Royal Ontario Museum Blog

Monthly Archive: December

Museum Monday with Melissa - March 23, 2015

Posted: March 23, 2015 - 15:55 , by admin
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Museum Monday with Melissa

Starting today is the international event well known as Museum Week. MUSEUM WEEK  is a worldwide love of all things curatorial. Museums around the world celebrate this every year.  From Egyptian mummies to Roman emperors, you can enjoy some of the best in conversations and curations. 

A New Focus for Photography

Posted: March 23, 2015 - 08:34 , by Brian Boyle
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I have had the pleasure this past week of working with a new camera. This is not just any new camera, but a tool which allows one to rethink how we go about photography. The number of times we have all heard "you should have focused on that thing" or "you forgot to focus!" is frustrating. "It’s a great shot....but it's out of focus".

'The Elements of Armories': A Very Short History of Heraldry

Posted: March 18, 2015 - 13:50 , by Sarah Schell
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The colourful pennants and shields  carried by bold knights and courageous squires are known to us today from illustrated books and films telling stories of Robin Hood, or King Arthur and the Knights of the Round Table. But these bright emblems are more than decoration, and have long historical roots. 

Museum Monday with Melissa

Posted: March 16, 2015 - 11:15 , by Ryan Dodge
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Museum Monday with Melissa

The 1st Blog post by our new Guest blogger, Melissa Doyle!

Getting Lost with Galloway

Posted: March 13, 2015 - 16:31 , by Douglas Thomson
Portrait of Matt Galloway, CBC Metro Morning Host and Toronto resident.

We sat down with CBC’s Matt Galloway to find out exactly what keeps bringing him back to the ROM

Q: Do you visit the museum often?

A: Yes, I have a couple of young kids. We come on a fairly regular basis. Sometimes if there’s a special event, but also sometimes we come just to wander around. It’s a great place to explore—one of the places we go to just spend time in the city. That’s a big thing for our family, to be out and about in Toronto as much as we can.

The Anatomy of a Book: Saving The Naturalist's Library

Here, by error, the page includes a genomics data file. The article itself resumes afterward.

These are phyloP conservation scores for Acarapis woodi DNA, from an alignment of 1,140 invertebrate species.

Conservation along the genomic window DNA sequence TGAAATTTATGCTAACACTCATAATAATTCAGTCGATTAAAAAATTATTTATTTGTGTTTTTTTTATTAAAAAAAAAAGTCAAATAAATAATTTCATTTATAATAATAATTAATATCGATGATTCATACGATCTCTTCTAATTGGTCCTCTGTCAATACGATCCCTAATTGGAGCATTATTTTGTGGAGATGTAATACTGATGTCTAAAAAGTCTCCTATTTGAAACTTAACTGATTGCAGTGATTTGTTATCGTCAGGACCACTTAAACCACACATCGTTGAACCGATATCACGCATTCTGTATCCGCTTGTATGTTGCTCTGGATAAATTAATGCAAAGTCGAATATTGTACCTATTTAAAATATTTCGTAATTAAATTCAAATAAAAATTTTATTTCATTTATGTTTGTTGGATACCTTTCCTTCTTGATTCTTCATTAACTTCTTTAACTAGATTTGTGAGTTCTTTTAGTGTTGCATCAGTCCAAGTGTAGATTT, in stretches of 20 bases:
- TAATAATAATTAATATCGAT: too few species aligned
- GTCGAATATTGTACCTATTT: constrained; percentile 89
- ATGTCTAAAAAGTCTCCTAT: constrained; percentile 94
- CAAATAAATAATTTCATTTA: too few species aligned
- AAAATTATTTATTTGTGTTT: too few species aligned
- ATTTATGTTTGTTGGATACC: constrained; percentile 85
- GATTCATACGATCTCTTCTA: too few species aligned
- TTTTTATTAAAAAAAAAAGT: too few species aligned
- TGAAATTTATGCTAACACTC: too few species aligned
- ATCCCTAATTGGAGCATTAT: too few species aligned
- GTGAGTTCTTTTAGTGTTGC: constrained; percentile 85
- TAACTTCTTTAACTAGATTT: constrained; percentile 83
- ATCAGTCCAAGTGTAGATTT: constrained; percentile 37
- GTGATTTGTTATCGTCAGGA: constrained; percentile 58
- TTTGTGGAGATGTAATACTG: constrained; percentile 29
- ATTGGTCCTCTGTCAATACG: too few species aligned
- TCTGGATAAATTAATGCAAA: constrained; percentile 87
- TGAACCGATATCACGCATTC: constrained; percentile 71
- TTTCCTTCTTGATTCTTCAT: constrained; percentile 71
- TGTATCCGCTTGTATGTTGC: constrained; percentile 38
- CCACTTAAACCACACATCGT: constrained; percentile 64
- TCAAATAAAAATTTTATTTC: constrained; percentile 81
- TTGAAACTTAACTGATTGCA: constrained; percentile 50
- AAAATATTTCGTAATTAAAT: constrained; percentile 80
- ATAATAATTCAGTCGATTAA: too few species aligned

Posted: March 11, 2015 - 13:33 , by Sarah Schell

Books are remarkably durable. Fragments have survived from ancient times, while others have traversed the centuries in near perfect condition. One such example is the St Cuthbert Gospel from the 7th century, the earliest intact European book. But despite the robust structure of the book, the rigours of use and the passage of years cause many fall into disrepair and to require mending.

International Women's Day

Posted: March 9, 2015 - 11:27 , by Charlotte Chaffey
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Ella Martin instructs a group of students. ROM Archives SC82

In honour of International Women’s Day, the ROM Library and Archives highlights a number of the many women whose work at the ROM made advances in science, art, and museology.

Family Plan for March Break 2015!

Posted: March 5, 2015 - 09:00 , by Douglas Thomson
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March Break at the ROM

For March Break this year we’ve decided to try to see as much of the world as we can without using our passports! First up? At least one visit to the ROM!

Luckily the ROM has a ton of special March Break programming that looks fun and family-friendly. The programming is running for the full week of the break, from Saturday March 14 to Sunday March 22. And most of the family-friendly stuff runs between 11AM and 4PM.

After talking it over, I’ve made a list of our “must sees”…

Museum Week 2015

Posted: March 4, 2015 - 11:28 , by Ryan Dodge
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For more info visit

Join us for a week long Twitter party, March 23rd to 29th, 2015!

Toronto at the Turn of the (Last) Century

Posted: February 19, 2015 - 15:04 , by Sarah Schell
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The City of Toronto was officially incorporated in 1834 and the second half of the 19th century was a period of great growth in the city. The population grew through railway and steamer links, which facilitated the arrival of immigrants at the port or the new Union Station building. The harbour was a key asset for trade and expansion, and  was steadily under development.


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